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Ask the Gardeners

I have a white Christmas cactus that has bloomed for two years at the proper time. Now it has gone limp and the leaves just hang down. No insects are apparent. What kind of fertilizer can I use to get it back in shape? Fertilizer is not the answer. It may have been overwatered, especially if it has been in a cold room and in a plastic pot. This would cause the roots to rot.

If it sat next to a cold window during the extremely cold, windy weather of the last few months, it could have been chilled. It may be too dry if in a clay pot and in a warm room.

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The top of the soil can feel moist while the root area remains dry if the plant is not watered sufficiently.

The cactus may have grubs in the soil which are eating the roots. If the roots have been destroyed, take cuttings from the top and root them.

We have an evergreen magnolia tree which keeps its leaves all winter. It is 10 years old and has never bloomed. When should I prune it to make it bloom? Do not prune it. The chances are this magnolia is not completely hardy in your area. Although the tree survives, the winter kills the flowering buds.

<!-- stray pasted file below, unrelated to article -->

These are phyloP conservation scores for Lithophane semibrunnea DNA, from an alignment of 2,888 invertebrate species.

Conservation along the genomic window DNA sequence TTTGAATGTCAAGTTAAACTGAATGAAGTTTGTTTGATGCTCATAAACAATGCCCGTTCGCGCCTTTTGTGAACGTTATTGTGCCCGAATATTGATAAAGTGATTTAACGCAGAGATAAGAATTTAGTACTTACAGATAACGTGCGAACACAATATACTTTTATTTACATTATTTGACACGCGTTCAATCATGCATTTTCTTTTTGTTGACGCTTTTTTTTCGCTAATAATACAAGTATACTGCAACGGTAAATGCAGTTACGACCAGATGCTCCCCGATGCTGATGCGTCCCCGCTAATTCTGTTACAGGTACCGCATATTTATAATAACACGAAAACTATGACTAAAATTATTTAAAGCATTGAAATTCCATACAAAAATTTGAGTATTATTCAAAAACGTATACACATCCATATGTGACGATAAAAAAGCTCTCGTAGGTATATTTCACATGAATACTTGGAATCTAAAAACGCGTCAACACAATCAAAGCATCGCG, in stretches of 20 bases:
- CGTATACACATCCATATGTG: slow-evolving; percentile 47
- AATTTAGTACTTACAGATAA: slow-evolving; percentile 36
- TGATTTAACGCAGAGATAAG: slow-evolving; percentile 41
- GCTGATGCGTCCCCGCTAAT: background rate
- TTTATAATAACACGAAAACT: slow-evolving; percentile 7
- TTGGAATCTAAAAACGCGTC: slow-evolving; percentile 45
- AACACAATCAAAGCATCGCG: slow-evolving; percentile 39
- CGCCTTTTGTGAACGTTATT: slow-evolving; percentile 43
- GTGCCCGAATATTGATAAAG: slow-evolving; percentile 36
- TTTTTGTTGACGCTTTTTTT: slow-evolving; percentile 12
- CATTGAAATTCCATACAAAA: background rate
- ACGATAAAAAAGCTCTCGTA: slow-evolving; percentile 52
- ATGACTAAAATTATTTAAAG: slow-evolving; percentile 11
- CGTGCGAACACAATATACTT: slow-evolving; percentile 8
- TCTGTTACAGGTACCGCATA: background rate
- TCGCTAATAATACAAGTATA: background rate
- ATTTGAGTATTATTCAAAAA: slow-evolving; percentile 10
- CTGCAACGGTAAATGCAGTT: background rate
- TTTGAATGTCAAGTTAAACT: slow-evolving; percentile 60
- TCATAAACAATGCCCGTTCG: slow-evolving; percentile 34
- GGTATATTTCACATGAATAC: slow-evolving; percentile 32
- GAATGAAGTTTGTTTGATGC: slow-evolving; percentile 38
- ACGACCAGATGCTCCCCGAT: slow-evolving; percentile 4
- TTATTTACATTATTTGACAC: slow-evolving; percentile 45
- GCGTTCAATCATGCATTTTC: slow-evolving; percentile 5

Enjoy the foliage which is handsome by itself.

Last year woodchucks burrowed deep tunnels and came up in the middle of our garden. We've used fences, including electric, and smoke bombs, but to no avail. We're discouraged. Any suggestions?

Woodchucks are difficult because they avoid fences by going underground.

Farm stores have materials that will destroy them if it is put into the tunnels and soil is used to seal up the holes.

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A more humane way is to sprinkle cayenne pepper into the holes in your garden or use a solution of 1 tablespoon liquid detergent and 5 tablespoons tabasco sauce in a gallon of water.

Hopefully, this will persuade them to stay on their own side of the fence.

My husband trimmed off some branches of our maple tree. Now we wonder if the wounds should be painted with something. The only advantage of painting a wound is cosmetic.

Tests show that many kinds of coverings, previously recommended, did not help the trees and some even harmed trees, according to Alex L. Shigo of the US Forest Service.

The important thing is not to leave a stub when pruning or removing a limb because the tissue cannot grow over the wound unless the cut is almost flush with the trunk or remaining branch.

If you have a question about your garden, inside or out, send it to the gardening page, The Christian Science Monitor, One Norway Street, Boston, Mass. 02115. Doc and Katy Abraham are nationally known horticulturists, authors of several books on gardening, and greenhouse operators for the past 25 years.

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